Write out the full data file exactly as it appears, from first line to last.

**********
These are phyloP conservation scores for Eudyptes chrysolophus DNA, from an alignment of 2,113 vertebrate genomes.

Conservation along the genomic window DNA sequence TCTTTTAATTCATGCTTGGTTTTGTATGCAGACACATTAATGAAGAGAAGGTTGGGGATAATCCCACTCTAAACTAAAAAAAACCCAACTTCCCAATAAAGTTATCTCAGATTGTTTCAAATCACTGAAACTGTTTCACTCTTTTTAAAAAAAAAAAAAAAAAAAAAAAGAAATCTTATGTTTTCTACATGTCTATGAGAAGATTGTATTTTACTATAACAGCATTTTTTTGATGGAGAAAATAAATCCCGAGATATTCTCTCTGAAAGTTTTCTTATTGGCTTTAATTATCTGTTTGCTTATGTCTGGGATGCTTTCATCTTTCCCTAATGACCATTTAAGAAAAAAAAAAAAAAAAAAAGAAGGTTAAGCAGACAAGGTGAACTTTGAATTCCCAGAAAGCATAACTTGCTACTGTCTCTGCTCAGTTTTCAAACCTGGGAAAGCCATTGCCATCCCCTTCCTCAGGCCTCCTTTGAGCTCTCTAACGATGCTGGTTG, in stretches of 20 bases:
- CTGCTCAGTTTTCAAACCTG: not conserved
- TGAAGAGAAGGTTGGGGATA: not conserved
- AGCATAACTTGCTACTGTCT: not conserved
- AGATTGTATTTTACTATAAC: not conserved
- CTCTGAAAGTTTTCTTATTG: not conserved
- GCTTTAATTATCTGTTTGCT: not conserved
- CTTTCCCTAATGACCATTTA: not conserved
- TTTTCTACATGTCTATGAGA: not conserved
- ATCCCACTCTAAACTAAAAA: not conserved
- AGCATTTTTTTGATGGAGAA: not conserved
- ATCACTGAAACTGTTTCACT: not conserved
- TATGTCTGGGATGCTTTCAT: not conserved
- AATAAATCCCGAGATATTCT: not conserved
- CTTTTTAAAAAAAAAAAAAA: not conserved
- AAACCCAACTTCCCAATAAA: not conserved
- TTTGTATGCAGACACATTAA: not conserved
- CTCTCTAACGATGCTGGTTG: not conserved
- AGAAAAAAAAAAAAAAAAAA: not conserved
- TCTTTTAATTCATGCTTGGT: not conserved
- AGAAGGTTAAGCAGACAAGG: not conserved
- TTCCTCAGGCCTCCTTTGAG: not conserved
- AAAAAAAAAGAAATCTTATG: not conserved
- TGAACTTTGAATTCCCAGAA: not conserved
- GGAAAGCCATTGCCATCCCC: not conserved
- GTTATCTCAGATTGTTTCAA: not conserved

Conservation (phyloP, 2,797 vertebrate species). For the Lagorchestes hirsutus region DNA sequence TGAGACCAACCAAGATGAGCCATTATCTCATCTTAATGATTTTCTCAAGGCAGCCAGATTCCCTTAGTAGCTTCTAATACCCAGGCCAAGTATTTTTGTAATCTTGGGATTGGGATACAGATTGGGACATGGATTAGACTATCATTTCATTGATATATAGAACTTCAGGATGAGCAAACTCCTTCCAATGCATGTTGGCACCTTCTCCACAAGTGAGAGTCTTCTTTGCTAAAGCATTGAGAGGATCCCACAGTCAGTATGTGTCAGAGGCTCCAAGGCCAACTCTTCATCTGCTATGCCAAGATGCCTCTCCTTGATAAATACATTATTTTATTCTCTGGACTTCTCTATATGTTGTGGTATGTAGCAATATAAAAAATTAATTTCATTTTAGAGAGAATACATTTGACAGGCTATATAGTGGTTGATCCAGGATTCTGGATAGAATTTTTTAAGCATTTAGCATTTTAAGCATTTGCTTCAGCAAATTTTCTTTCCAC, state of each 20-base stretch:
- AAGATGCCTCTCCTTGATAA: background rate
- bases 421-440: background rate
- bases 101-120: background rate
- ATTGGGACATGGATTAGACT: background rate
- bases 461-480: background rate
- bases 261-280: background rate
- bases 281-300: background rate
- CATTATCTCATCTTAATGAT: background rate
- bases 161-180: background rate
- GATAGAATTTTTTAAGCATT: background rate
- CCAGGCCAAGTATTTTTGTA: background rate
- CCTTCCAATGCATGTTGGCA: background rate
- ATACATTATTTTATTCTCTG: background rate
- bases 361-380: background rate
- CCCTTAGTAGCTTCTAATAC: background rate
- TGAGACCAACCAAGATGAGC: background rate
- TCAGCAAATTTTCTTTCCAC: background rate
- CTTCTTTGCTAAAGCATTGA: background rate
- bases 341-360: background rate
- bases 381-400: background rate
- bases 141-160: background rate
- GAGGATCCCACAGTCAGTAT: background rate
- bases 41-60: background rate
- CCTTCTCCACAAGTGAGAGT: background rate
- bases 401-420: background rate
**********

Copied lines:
These are phyloP conservation scores for Eudyptes chrysolophus DNA, from an alignment of 2,113 vertebrate genomes.

Conservation along the genomic window DNA sequence TCTTTTAATTCATGCTTGGTTTTGTATGCAGACACATTAATGAAGAGAAGGTTGGGGATAATCCCACTCTAAACTAAAAAAAACCCAACTTCCCAATAAAGTTATCTCAGATTGTTTCAAATCACTGAAACTGTTTCACTCTTTTTAAAAAAAAAAAAAAAAAAAAAAAGAAATCTTATGTTTTCTACATGTCTATGAGAAGATTGTATTTTACTATAACAGCATTTTTTTGATGGAGAAAATAAATCCCGAGATATTCTCTCTGAAAGTTTTCTTATTGGCTTTAATTATCTGTTTGCTTATGTCTGGGATGCTTTCATCTTTCCCTAATGACCATTTAAGAAAAAAAAAAAAAAAAAAAGAAGGTTAAGCAGACAAGGTGAACTTTGAATTCCCAGAAAGCATAACTTGCTACTGTCTCTGCTCAGTTTTCAAACCTGGGAAAGCCATTGCCATCCCCTTCCTCAGGCCTCCTTTGAGCTCTCTAACGATGCTGGTTG, in stretches of 20 bases:
- CTGCTCAGTTTTCAAACCTG: not conserved
- TGAAGAGAAGGTTGGGGATA: not conserved
- AGCATAACTTGCTACTGTCT: not conserved
- AGATTGTATTTTACTATAAC: not conserved
- CTCTGAAAGTTTTCTTATTG: not conserved
- GCTTTAATTATCTGTTTGCT: not conserved
- CTTTCCCTAATGACCATTTA: not conserved
- TTTTCTACATGTCTATGAGA: not conserved
- ATCCCACTCTAAACTAAAAA: not conserved
- AGCATTTTTTTGATGGAGAA: not conserved
- ATCACTGAAACTGTTTCACT: not conserved
- TATGTCTGGGATGCTTTCAT: not conserved
- AATAAATCCCGAGATATTCT: not conserved
- CTTTTTAAAAAAAAAAAAAA: not conserved
- AAACCCAACTTCCCAATAAA: not conserved
- TTTGTATGCAGACACATTAA: not conserved
- CTCTCTAACGATGCTGGTTG: not conserved
- AGAAAAAAAAAAAAAAAAAA: not conserved
- TCTTTTAATTCATGCTTGGT: not conserved
- AGAAGGTTAAGCAGACAAGG: not conserved
- TTCCTCAGGCCTCCTTTGAG: not conserved
- AAAAAAAAAGAAATCTTATG: not conserved
- TGAACTTTGAATTCCCAGAA: not conserved
- GGAAAGCCATTGCCATCCCC: not conserved
- GTTATCTCAGATTGTTTCAA: not conserved

Conservation (phyloP, 2,797 vertebrate species). For the Lagorchestes hirsutus region DNA sequence TGAGACCAACCAAGATGAGCCATTATCTCATCTTAATGATTTTCTCAAGGCAGCCAGATTCCCTTAGTAGCTTCTAATACCCAGGCCAAGTATTTTTGTAATCTTGGGATTGGGATACAGATTGGGACATGGATTAGACTATCATTTCATTGATATATAGAACTTCAGGATGAGCAAACTCCTTCCAATGCATGTTGGCACCTTCTCCACAAGTGAGAGTCTTCTTTGCTAAAGCATTGAGAGGATCCCACAGTCAGTATGTGTCAGAGGCTCCAAGGCCAACTCTTCATCTGCTATGCCAAGATGCCTCTCCTTGATAAATACATTATTTTATTCTCTGGACTTCTCTATATGTTGTGGTATGTAGCAATATAAAAAATTAATTTCATTTTAGAGAGAATACATTTGACAGGCTATATAGTGGTTGATCCAGGATTCTGGATAGAATTTTTTAAGCATTTAGCATTTTAAGCATTTGCTTCAGCAAATTTTCTTTCCAC, state of each 20-base stretch:
- AAGATGCCTCTCCTTGATAA: background rate
- bases 421-440: background rate
- bases 101-120: background rate
- ATTGGGACATGGATTAGACT: background rate
- bases 461-480: background rate
- bases 261-280: background rate
- bases 281-300: background rate
- CATTATCTCATCTTAATGAT: background rate
- bases 161-180: background rate
- GATAGAATTTTTTAAGCATT: background rate
- CCAGGCCAAGTATTTTTGTA: background rate
- CCTTCCAATGCATGTTGGCA: background rate
- ATACATTATTTTATTCTCTG: background rate
- bases 361-380: background rate
- CCCTTAGTAGCTTCTAATAC: background rate
- TGAGACCAACCAAGATGAGC: background rate
- TCAGCAAATTTTCTTTCCAC: background rate
- CTTCTTTGCTAAAGCATTGA: background rate
- bases 341-360: background rate
- bases 381-400: background rate
- bases 141-160: background rate
- GAGGATCCCACAGTCAGTAT: background rate
- bases 41-60: background rate
- CCTTCTCCACAAGTGAGAGT: background rate
- bases 401-420: background rate